The Giant Magellan Telescope (GMT) begins the four-year process of fabricating and polishing its seventh and final primary mirror. This mirror is the last required to complete the telescope’s 368 square meter light-collecting surface, which is the world’s largest and most challenging optics ever produced.
With the collective power of all the mirrors, the telescope will be able to collect more light than any other telescope in existence. This breakthrough will enable humanity to unravel the mysteries of the Universe by providing detailed chemical analyses of celestial objects and their origins.
GMT will consist of seven massive mirrors, each 8.4 meters in diameter, arranged in a flower-like pattern. The fabrication of the final mirror, which will be the central piece of the telescope, has recently begun at the University of Arizona’s Richard F. Caris Mirror Lab.
A one-of-a-kind spinning oven housed beneath the stands of the Arizona Wildcats Football Stadium began to heat nearly 20 tons of the purest optical glass to 2,130 degrees Fahrenheit (1,165 degrees Celsius). This caused it to melt and be forced outward to form the mirror’s curved paraboloid surface.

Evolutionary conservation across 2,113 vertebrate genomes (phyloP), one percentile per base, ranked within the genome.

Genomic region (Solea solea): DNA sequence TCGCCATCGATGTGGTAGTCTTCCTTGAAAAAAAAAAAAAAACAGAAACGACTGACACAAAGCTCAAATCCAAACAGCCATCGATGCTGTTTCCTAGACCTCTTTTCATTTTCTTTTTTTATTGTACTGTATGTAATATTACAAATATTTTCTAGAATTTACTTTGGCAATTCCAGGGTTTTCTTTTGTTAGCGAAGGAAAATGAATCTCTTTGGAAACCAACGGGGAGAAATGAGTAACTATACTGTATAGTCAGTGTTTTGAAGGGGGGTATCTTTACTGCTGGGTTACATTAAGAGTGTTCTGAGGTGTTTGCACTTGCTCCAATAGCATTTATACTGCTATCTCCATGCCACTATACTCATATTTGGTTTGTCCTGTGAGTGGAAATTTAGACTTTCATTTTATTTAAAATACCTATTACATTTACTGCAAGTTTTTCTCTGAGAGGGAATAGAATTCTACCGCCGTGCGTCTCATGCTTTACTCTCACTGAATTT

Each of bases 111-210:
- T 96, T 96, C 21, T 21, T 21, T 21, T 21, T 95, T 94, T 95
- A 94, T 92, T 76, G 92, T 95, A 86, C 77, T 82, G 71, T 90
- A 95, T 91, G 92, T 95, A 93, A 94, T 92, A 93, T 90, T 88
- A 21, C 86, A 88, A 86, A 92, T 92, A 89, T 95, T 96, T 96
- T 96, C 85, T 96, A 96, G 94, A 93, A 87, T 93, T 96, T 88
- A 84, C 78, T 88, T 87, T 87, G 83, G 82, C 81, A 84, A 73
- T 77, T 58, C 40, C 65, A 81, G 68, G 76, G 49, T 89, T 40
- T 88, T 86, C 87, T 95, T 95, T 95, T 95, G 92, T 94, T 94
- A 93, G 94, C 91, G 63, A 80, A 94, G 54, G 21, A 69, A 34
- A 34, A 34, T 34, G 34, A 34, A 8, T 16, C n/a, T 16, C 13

The mirror will now be left to cool for the next three months before it moves on to the polishing stage for an astronomically precise finish.
After that, the mirror segment will journey down to Chile by boat to join its six counterparts, forming the telescope‘s primary mirror.
With a sensitivity 50 million times greater than the human eye, the 25.4-meter telescope promises to provide insights that were once considered beyond reach. Once assembled, all seven mirrors will work together as a single light-collecting surface 80 feet (25.4-meter) across. This configuration will result in up to 200 times the sensitivity and four times the image resolution of today’s most advanced space telescopes.
“The combination of light-gathering power, efficiency, and image resolution will enable us to make new discoveries across all fields of astronomy,” shares Rebecca Bernstein, Chief Scientist for the Giant Magellan Telescope, said in a statement. “We will have a unique combination of capabilities for studying planets at the high spatial and spectral resolution, both of which are key to determining if a planet has a rocky composition like our Earth if it contains liquid water, and if its atmosphere contains the right combination of molecules to indicate the presence of life.”
The telescope will uncover the cosmic mysteries of dark matter, investigate the origins of chemical elements, and verify signs of life on distant planets for the first time. It is expected to see the first light by the end of the decade.